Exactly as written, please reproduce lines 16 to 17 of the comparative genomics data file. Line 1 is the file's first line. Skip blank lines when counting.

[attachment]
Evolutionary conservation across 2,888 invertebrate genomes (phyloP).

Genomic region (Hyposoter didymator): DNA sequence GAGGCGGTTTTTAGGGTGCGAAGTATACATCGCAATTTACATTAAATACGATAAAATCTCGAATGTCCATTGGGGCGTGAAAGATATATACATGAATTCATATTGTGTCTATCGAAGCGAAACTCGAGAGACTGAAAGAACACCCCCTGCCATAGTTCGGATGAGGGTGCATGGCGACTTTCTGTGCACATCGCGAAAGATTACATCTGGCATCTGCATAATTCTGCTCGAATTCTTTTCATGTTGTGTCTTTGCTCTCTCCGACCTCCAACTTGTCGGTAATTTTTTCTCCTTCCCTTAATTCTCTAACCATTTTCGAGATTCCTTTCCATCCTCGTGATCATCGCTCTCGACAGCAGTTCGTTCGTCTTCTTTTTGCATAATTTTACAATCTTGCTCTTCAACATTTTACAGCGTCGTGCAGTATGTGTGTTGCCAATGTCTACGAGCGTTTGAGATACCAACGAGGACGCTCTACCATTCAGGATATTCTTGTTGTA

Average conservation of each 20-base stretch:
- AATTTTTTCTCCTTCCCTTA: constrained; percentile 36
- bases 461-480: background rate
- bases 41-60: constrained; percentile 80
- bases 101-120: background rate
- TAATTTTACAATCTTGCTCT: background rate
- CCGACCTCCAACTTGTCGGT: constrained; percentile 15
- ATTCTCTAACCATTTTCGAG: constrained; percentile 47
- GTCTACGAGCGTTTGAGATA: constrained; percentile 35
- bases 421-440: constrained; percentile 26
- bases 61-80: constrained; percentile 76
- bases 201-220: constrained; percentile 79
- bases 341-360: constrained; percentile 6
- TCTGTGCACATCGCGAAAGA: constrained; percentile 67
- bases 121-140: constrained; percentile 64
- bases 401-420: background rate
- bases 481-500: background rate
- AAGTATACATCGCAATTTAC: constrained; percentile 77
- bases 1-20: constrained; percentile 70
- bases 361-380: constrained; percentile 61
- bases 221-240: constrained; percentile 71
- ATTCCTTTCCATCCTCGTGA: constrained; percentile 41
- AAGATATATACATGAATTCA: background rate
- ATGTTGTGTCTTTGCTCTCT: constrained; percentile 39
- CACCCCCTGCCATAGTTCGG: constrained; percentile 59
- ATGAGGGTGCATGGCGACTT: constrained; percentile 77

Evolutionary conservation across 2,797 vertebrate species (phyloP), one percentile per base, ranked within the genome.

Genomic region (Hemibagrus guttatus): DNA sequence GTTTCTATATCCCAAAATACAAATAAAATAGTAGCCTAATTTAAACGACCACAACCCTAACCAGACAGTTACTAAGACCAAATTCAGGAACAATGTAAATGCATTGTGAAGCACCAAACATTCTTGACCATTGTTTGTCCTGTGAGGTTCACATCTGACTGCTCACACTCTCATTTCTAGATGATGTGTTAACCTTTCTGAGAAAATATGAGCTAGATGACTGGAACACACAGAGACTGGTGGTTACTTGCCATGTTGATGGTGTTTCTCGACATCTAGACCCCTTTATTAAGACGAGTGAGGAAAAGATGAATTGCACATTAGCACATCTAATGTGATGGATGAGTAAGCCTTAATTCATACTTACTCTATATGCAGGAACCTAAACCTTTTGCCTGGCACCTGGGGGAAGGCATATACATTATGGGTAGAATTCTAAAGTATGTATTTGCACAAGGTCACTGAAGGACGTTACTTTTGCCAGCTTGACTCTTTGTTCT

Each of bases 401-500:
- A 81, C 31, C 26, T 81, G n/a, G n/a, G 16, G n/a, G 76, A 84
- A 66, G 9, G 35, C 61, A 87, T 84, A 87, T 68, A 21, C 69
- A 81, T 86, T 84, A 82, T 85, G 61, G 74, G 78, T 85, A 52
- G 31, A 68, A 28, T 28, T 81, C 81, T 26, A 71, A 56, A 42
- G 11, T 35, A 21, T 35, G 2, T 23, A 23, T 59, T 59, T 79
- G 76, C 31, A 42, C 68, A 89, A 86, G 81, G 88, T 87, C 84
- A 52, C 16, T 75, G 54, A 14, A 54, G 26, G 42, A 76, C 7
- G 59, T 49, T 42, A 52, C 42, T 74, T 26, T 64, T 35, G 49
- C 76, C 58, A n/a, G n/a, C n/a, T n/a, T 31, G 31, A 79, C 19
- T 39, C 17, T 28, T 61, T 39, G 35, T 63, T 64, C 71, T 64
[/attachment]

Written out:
- TCTGTGCACATCGCGAAAGA: constrained; percentile 67
- bases 121-140: constrained; percentile 64